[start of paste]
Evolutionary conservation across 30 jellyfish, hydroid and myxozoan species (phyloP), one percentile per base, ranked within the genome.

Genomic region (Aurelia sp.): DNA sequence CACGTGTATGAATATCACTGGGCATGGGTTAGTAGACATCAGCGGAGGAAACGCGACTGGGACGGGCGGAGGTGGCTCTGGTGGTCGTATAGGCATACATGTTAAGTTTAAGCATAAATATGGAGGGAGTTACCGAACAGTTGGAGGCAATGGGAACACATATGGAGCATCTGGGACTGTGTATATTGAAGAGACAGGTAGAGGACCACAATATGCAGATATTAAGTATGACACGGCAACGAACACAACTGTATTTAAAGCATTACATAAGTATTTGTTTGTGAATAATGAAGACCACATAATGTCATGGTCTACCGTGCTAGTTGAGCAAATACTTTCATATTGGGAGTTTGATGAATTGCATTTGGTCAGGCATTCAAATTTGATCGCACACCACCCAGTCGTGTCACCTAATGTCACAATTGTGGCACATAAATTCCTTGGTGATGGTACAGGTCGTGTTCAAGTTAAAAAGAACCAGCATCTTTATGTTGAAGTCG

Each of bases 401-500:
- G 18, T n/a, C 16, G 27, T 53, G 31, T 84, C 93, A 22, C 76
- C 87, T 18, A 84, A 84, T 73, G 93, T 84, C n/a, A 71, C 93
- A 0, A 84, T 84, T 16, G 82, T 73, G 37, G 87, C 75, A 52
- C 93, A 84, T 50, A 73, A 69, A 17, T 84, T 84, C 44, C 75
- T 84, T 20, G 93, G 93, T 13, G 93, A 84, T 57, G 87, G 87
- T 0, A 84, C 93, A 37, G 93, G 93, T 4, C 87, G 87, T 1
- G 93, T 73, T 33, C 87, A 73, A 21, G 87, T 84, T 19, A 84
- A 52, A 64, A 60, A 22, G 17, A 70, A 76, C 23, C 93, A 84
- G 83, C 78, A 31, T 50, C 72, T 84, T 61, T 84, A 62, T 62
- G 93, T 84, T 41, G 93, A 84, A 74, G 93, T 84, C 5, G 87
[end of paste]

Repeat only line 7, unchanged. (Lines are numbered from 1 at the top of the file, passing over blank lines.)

- C 93, A 84, T 50, A 73, A 69, A 17, T 84, T 84, C 44, C 75